Replacing stalking killers with mysticism and mystery, Season of the Witch begins with failed family man and drinker Dr. Daniel Challis (Tom Akins) witnessing the arrival of a truly strange patient one night in the emergency wing. The man, visibly shocked and wide eyed in panic, is wielding a jack-o’-lantern mask, mumbling something about people coming to kill everybody. Shortly after, the patient is murdered in his hospital bed by a mysterious figure, the latter whom commits suicide by setting himself on fire in his automobile. Dr. Challis has not idea what to make of the horrific events, but maybe Ellie Grimbridge (Stacey Nelkin) does. As the daughter of the man brought in the previous night, she will not rest until the truth about her father’s death is brought to light. Together, their amateur investigation leads them to the sleepy town of Santa Mira, California, also the headquarters of Silver Shamrock Novelties, makers of the year’s latest and hottest trio of Halloween masks: a witch, a skull, and the jack-o’-lantern mask. The company’s CEO, Conal Cochrane (Dan O’Herlily), is all smiles, but beneath the Irish charm is a stupendous plot involving Stonehenge, ancient witchcraft, robots, Halloween masks, and a very special giveaway at 9pm Halloween night. Remember to wear your masks and watch the tv screen!
There is no beating around the bush; Halloween III: Season of the Witch has strictly nothing to do with its two predecessors, save for one cute reference during a television break announcing that the movie before the big 9pm giveaway will in fact be the ‘undisputed classic’ Halloween. The film’s place within the franchise’s history is fret with ups and downs. Whether due to misinterpreted marketing, falsely instilled audience expectations, lack of proper communication on the part of the marketers, Season of the Witch was an absolute dud upon release. It still made more than its budget ($14 million versus $2.5) but the decline in contrast with the first two films was stark.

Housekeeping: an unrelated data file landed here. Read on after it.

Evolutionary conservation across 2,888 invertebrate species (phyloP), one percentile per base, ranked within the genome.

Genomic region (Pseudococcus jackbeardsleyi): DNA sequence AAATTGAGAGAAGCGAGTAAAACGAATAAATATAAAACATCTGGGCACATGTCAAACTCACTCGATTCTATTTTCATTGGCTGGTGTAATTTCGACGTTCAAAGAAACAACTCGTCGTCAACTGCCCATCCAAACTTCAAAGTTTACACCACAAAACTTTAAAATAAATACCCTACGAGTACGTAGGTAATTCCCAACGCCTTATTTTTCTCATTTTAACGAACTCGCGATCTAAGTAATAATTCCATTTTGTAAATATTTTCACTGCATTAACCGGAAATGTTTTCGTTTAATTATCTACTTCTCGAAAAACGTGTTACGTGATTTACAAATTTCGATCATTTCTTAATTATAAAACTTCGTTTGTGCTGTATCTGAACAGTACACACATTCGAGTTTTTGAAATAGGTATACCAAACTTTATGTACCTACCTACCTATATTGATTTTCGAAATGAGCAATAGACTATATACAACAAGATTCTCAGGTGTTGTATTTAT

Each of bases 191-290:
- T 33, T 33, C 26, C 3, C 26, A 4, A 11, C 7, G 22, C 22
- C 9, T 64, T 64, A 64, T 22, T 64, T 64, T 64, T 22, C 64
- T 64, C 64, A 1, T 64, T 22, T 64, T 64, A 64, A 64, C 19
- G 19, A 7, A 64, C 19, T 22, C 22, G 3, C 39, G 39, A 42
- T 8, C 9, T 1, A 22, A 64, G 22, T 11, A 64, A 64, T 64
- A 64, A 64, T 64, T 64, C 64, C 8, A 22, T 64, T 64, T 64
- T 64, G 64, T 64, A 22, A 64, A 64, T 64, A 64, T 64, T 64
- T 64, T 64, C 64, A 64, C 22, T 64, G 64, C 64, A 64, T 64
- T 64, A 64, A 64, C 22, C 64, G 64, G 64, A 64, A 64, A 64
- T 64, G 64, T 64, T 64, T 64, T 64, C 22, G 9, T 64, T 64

It is difficult to blame audiences for not showing up to the film upon learning through word of mouth that Michael Myers and Laurie Strode were nowhere to be found in III. Why is it even called Halloween in the first place? A lack of desire to seek the film out is one thing. A lack of appreciation for the finished product is another, and this is where Witch’s initial fate feels unjustified. To be honest, Wallace’s film is quite fun and handsomely crafted. Better still, it has some brains to accompany its thrills. Modern society regularly bemoans the state of mass consumption culture and how easily people are swayed into buying into the latest trends, both figuratively and literally. That is in large part what drives Witch, what with the Silver Shamrock company preying on the gullibility and excitement in children to execute its mission of mass distribution of the masks that will help unleash an ancient evil on Halloween night. Constant advertisements on the television, scored to an asinine yet inescapably catchy tune, Silver Shamrock and its cultish leader Conal Cochrane know their business as wellas their targeted demographic. Talk of evil corporations in our real world and how they suck the money and attention spans of consumers, here’s a horror film that plays up that very problem!
Adding to the film’s odd charm is its cast. Tom Akins does not scream romantic leading man, yet here he is charming the pants off of Stacey Nelkin’s Ellie, who herself is convincing as a strong-willed amateur sleuth. Few would pick those two to form a leading dynamic duo that shares steamy sex scenes, but it works to varying degrees. Lest he be overlooked, Dan O’Herlily, who would go on to play another iconic role a few years later in Robocop, is excellent as the puppet master pulling the strings. There is a constant sense that something is amiss about his jovial demeanour, and when he shows his true colours and the intricacies of his insane plot, he sells evil very, very well.
Part mystery, part adventure, part suspense, Season of the Witch is delightful. It mocks consumerist culture, the ease with which children get their parents to buy them whatever they want, has a curious yet capable cast, a collection of awesome Halloween masks and the grisly effects they have on the unfortunate souls that don them. Those that have avoided the film for the obvious reasons should give it a chance. Just make sure that when you see the Silver Shamrock advert at 9: “TURN IT OOOOOOOOFFFFFFFF!”